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Nepal’s per-day Covid-19 death toll tripled in 3 days. Here are factors that caused this

Nepal Army personnel cremate Covid-19 victims on the bank of the Bagmati by making makeshift pyres, in Kathmandu, on Monday, May 3, 2021. Photo: Bikas Shrestha

The Covid-19 pandemic is spreading like a wildfire in Nepal, breaking the already fragile and under-resourced health system. How dire the situation is can be seen from the death numbers of the past three days. On Sunday, 88 people succumbed to Covid-19. On Monday, that number increased to 139 and on Tuesday, 225 people died of the deadly virus.

The number has trebled in the past three days and is expected to keep on rising as hospitals have stopped admitting patients. Some have stopped as they do not have any more beds while many have stopped citing lack of oxygen for new patients.

Despite the warning and red flags from health experts, little to nothing was done which has resulted in the situation getting out of hand.

Underlying reasons

File: A health worker attends to a Covid-19 patient at Bheri Hospital, Nepalgunj. Photo: Chandra Bahadur Ale

Ten days ago, 28 people had died of the virus infection as many hospitals across the country stopped admitting new Covid-19 patients as they no longer had empty beds. The situation started to get grimmer when hospitals started to run out of oxygen as 53 people died due to the virus seven days ago.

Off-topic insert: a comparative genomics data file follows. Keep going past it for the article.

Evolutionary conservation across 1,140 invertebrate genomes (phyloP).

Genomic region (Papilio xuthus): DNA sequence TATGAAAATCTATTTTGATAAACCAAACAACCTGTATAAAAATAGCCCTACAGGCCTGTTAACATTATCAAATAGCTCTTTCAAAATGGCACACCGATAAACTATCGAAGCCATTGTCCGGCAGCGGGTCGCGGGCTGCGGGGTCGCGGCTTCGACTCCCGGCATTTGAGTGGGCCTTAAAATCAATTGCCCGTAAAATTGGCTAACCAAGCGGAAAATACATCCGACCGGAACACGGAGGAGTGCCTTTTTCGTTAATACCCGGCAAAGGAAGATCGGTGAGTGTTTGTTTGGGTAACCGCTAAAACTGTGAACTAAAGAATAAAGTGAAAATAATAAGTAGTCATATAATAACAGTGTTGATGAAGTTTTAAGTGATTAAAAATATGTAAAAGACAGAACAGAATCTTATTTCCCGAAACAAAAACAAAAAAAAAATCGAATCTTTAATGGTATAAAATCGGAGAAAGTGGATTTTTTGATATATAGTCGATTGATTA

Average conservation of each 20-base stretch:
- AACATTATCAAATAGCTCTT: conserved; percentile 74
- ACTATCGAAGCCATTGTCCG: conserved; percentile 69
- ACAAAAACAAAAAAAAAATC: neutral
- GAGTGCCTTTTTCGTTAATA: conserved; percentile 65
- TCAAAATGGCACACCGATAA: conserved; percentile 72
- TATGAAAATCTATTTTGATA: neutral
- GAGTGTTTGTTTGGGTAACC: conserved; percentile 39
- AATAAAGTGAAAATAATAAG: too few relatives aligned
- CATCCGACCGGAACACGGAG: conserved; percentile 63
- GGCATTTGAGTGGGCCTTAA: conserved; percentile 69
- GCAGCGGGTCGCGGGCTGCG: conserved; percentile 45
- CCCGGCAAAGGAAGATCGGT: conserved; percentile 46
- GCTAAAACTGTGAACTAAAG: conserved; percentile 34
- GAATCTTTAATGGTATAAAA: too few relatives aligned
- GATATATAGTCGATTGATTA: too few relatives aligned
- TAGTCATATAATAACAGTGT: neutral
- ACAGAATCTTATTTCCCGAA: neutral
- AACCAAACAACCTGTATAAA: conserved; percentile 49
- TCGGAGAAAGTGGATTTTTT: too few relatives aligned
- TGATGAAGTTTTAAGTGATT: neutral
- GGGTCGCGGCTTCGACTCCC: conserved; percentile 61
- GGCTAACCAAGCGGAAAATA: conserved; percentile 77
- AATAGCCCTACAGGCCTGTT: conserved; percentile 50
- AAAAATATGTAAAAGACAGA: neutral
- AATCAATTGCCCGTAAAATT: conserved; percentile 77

As hospitals ran out of beds and oxygen, the number of people dying increased rapidly. Health experts and doctors say this is the major reason.

“People are dying due to the lack of oxygen and beds. There is nothing we as doctors can do about it as we’re trying our best,” says Dr Bimal Pandey, Patan Hospital’s Covid-19 focal person. “Looking at the state of things in Nepal, the number will definitely rise.”

Doctors say many are dying because they are not getting treatment on time as they come to the hospital when it is already too late. Some, even though reach the hospital on time, are not getting treatment due to the lack of resources at the hospitals.

Dr Anup Bastola from the Shukraraj Tropical and Infectious Disease Hospital in Teku says most people’s lungs are already damaged when they are brought into the hospital. He says that these people, whose lungs have been damaged by the virus, are tough to save.

“Most come when it’s too late. They self-diagnose and fail to take medicines which could help fight the virus,” says Dr Bastola. “The already delicate situation gets worse when hospitals can’t provide beds on time.”